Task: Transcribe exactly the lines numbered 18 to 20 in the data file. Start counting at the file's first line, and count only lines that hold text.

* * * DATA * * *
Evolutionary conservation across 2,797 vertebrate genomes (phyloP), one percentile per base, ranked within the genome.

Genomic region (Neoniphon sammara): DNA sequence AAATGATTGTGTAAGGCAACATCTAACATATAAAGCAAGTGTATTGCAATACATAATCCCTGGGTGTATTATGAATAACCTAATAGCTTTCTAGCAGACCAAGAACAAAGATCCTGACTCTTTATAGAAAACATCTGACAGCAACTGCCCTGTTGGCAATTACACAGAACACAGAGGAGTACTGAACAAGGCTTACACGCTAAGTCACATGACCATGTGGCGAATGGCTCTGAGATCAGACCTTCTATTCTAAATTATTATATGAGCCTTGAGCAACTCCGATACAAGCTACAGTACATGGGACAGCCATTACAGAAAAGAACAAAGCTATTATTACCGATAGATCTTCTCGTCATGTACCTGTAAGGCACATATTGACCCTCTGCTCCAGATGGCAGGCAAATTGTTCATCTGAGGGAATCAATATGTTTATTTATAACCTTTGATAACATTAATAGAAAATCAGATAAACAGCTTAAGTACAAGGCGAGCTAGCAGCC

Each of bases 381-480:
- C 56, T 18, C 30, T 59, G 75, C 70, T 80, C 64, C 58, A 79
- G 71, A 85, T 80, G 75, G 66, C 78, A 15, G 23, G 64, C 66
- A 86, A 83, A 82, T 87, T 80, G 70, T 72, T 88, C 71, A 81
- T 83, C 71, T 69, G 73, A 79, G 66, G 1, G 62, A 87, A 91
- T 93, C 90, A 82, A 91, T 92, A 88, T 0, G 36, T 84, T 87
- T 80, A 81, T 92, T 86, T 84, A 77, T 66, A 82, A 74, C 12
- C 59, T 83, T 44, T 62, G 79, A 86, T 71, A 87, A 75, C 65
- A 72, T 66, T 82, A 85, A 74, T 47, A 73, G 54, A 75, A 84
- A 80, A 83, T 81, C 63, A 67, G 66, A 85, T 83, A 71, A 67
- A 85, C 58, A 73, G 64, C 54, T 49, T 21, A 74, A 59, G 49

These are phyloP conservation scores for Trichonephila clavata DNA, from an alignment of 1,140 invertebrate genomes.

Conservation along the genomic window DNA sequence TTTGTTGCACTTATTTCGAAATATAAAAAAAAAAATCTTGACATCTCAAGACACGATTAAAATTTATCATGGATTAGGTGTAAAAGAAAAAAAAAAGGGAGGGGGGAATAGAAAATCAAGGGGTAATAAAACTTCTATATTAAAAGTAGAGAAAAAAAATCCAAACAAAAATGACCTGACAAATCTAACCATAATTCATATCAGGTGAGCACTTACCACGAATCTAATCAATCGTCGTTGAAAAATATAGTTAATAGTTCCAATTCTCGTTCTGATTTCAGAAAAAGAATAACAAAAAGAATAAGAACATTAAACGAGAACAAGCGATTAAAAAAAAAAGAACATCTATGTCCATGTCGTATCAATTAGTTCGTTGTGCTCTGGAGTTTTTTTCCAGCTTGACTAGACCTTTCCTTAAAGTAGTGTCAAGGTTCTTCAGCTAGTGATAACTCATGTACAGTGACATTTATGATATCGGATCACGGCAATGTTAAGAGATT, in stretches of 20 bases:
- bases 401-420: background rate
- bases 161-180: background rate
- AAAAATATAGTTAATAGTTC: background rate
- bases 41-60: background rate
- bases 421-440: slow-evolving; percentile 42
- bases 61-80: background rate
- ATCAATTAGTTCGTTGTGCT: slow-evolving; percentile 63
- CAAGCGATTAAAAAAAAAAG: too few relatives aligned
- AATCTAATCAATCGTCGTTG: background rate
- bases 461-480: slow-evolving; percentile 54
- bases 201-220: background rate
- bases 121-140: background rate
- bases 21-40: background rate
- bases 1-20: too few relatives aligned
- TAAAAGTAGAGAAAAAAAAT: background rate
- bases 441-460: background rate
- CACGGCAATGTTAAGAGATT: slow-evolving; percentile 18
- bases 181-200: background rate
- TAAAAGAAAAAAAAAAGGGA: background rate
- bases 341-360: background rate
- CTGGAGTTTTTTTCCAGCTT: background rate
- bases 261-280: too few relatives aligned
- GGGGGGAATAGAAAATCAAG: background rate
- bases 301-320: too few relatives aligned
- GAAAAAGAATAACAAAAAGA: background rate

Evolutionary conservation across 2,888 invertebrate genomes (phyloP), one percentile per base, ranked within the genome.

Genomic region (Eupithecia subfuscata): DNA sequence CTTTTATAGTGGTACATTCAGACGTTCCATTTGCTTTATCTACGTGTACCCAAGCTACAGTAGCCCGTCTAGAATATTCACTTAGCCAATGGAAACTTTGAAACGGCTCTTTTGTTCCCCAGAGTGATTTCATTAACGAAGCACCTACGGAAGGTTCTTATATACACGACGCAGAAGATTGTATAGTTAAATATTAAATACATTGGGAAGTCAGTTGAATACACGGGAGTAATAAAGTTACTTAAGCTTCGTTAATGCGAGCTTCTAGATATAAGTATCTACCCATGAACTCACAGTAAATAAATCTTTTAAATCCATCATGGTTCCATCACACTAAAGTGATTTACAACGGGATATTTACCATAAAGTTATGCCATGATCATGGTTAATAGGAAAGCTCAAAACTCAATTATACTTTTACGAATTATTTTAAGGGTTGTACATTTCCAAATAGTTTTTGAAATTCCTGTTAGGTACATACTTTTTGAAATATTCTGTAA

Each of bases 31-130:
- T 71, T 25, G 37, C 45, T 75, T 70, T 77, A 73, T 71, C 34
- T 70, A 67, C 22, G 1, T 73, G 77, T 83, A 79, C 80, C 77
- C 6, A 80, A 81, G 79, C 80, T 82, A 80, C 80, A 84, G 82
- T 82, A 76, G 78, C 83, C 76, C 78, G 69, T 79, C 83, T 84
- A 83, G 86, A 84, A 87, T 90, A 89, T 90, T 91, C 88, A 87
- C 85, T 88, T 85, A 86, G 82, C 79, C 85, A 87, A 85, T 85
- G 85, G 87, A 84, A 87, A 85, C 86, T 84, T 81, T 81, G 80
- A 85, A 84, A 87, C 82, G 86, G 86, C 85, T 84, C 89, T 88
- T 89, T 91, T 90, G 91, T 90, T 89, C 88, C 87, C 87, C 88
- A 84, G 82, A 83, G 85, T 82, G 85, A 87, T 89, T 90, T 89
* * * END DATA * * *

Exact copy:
- AAAAATATAGTTAATAGTTC: background rate
- bases 41-60: background rate
- bases 421-440: slow-evolving; percentile 42